A paper to be published next week will canvass a range of options which Liberal Democrat strategists hope will give them a distinctive edge over Labour as it rethinks policy in the wake of Tony Blair's election as leader.
Labour's policy on benefits is buried in its Commission on Social Justice which is not due to report until the autumn, while its tax policy is being reviewed by an economic commission.
Even when these produce findings, Mr Blair and other senior Labour figures, including Jack Straw and Margaret Beckett, have indicated that Labour may well seek to avoid specific pledges on tax and benefits ahead of a general election. Within Labour's ranks, the sense remains strong that the party damaged itself last time by early promises to raise pensions and child benefit which then in large measure dictated Labour's tax plans.
Instead, in Mr Straw's words, Labour is looking to provide 'not detailed policy, but a sense that we have thought through the hard choices . . . and that we know the kind of society and government we would offer'.
The Liberal Democrats' strategy is to go harder than that, differentiating the party from Labour by producing 'a menu with prices' in key policy areas, producing firm, costed policies on tax and benefits. It would then present itself as offering hard but realistic choices while attacking Labour for imprecision.
On child care, the party is expected to extend the exemption which ensures workplace nurseries are not taxed as a benefit in kind. The aim is to allow any child care paid for by employers to have the same status, providing it is provided through an approved nursery or registered childminder.
With the Government apparently in the process of ending mortgage interest tax relief by stealth - higher rate relief went in 1991, basic rate relief was cut from 25 to 20 per cent this year and next April it drops to 15 per cent - the Liberal Democrats propose to phase it out completely.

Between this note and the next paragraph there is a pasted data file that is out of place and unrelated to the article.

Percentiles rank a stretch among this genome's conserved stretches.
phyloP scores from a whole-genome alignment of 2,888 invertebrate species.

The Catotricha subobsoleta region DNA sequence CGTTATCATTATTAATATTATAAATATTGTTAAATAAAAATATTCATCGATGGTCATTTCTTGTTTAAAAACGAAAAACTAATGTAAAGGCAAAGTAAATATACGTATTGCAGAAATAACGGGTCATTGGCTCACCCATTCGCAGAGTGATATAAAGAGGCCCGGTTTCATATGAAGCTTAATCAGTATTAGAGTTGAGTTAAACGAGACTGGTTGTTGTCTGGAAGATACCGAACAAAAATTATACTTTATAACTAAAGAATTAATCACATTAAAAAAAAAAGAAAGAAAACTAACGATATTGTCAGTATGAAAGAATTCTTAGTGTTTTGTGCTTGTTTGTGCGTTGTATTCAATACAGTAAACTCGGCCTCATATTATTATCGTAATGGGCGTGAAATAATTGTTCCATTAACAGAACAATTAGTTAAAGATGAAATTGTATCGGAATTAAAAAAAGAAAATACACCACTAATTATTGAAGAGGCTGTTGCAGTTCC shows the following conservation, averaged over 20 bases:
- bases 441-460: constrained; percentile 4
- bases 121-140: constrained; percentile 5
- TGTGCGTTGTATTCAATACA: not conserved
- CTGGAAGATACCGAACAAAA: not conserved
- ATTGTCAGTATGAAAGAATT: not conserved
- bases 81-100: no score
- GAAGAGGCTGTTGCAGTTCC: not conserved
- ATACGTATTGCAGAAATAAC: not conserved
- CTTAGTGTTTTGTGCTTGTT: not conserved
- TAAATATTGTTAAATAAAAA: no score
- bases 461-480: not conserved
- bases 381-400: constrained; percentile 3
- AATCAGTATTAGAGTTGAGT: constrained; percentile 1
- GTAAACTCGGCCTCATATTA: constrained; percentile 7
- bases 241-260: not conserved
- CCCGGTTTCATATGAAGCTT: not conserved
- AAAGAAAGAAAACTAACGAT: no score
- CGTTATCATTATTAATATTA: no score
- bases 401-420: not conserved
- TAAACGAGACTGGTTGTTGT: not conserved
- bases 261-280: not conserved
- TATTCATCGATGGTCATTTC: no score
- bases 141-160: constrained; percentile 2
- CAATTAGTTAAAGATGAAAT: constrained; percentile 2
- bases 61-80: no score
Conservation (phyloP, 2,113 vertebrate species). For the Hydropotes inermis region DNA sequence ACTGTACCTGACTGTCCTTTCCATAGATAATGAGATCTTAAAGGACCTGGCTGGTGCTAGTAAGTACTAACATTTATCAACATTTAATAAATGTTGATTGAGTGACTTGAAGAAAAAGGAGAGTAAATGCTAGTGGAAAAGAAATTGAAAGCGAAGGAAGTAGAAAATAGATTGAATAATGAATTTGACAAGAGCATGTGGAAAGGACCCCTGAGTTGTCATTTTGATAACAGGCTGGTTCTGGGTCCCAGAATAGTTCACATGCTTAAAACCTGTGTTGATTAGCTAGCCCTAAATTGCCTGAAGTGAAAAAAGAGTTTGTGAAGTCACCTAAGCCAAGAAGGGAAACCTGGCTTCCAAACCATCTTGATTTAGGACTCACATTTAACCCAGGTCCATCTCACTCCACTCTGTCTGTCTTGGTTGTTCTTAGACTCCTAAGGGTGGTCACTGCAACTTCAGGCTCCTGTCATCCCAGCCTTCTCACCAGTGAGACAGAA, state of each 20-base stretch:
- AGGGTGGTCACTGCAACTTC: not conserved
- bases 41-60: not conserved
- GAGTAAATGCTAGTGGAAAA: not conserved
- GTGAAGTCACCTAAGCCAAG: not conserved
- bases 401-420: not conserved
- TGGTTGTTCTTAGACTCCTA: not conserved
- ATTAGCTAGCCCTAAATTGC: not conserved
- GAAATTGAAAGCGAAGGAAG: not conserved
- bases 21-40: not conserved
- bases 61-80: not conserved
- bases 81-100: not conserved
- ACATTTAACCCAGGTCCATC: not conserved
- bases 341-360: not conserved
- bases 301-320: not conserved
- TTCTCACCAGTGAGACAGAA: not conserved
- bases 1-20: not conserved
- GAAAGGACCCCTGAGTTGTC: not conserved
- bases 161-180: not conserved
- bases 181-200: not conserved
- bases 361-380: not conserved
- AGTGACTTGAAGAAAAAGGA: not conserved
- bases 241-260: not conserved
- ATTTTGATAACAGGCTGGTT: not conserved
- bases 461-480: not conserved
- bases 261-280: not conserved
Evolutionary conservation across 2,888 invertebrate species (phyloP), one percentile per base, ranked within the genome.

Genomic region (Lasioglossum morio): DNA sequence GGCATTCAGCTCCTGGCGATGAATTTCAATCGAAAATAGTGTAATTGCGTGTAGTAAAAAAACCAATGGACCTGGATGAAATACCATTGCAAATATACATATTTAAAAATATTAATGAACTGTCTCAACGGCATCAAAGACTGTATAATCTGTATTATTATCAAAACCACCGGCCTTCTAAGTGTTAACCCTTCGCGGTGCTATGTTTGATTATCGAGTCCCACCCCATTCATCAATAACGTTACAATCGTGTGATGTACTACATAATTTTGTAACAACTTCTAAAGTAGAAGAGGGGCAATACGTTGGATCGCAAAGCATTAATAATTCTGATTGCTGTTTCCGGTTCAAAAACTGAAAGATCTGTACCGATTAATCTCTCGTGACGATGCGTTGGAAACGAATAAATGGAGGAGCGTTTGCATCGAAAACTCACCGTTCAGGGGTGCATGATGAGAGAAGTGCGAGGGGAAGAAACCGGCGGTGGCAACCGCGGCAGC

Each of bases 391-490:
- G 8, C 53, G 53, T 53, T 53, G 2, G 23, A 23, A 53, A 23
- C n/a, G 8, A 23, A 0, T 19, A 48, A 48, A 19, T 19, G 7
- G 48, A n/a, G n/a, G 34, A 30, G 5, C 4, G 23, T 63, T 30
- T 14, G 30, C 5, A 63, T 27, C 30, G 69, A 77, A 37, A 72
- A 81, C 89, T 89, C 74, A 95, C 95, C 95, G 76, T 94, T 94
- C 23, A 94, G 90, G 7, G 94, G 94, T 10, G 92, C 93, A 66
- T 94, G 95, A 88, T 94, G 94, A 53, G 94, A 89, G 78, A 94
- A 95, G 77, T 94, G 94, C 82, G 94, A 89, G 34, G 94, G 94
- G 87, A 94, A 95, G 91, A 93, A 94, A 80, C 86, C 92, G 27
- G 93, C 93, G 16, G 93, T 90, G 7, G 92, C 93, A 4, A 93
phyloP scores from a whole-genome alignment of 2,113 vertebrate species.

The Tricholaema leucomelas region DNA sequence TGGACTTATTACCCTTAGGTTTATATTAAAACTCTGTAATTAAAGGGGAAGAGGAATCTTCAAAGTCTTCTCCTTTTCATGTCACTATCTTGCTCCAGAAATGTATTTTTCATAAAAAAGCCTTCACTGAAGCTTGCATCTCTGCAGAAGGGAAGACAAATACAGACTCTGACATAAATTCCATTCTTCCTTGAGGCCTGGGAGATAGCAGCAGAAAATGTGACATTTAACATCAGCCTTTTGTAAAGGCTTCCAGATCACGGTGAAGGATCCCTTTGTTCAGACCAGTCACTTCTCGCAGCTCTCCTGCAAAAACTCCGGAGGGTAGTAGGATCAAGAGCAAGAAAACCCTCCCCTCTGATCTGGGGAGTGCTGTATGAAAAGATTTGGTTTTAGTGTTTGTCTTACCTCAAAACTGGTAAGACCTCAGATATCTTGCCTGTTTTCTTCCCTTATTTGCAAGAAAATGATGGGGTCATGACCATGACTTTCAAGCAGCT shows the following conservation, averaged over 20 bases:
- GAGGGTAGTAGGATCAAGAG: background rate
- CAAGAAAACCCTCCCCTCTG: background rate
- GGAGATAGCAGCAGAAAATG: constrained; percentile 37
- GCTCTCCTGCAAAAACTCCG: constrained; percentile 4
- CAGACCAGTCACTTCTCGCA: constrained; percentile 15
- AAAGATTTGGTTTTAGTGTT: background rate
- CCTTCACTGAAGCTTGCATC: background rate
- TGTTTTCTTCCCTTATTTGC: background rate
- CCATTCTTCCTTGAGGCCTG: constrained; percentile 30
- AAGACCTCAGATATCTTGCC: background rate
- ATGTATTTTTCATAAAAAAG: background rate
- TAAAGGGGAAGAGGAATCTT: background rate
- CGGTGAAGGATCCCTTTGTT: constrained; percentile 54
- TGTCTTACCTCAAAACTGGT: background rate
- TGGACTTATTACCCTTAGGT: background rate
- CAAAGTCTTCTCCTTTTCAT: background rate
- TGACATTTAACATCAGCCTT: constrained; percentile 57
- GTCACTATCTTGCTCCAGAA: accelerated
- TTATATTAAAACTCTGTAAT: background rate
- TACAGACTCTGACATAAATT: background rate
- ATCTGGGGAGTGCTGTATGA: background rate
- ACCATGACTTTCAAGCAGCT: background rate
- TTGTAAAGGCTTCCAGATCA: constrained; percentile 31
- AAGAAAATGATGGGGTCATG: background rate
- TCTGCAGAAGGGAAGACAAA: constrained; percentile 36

In its place, however, would come help with mortgages for the low paid through housing benefit which at present only assists those who rent. That idea has also been canvassed within Labour's Commission on Social Justice, but Labour, while supporting the idea in theory has fought shy of endorsing it in practice ever since Michael Meacher, when he was the party's social security spokesman, was savaged by the Conservatives for suggesting it.
The harder-edged approach from the Liberal Democrats follows the perceived success of their promise at the last election to put a penny on income tax, if necessary, to improve education.
The party is expected this week to take its ideas for such earmarked or hypothecated taxes a step further by canvassing the idea of spending the duty from alcohol and tobacco on specific health service projects.
Hypothecation of some part of income tax for the NHS is being examined by Labour, but the party remains a long way off firm proposals in that area.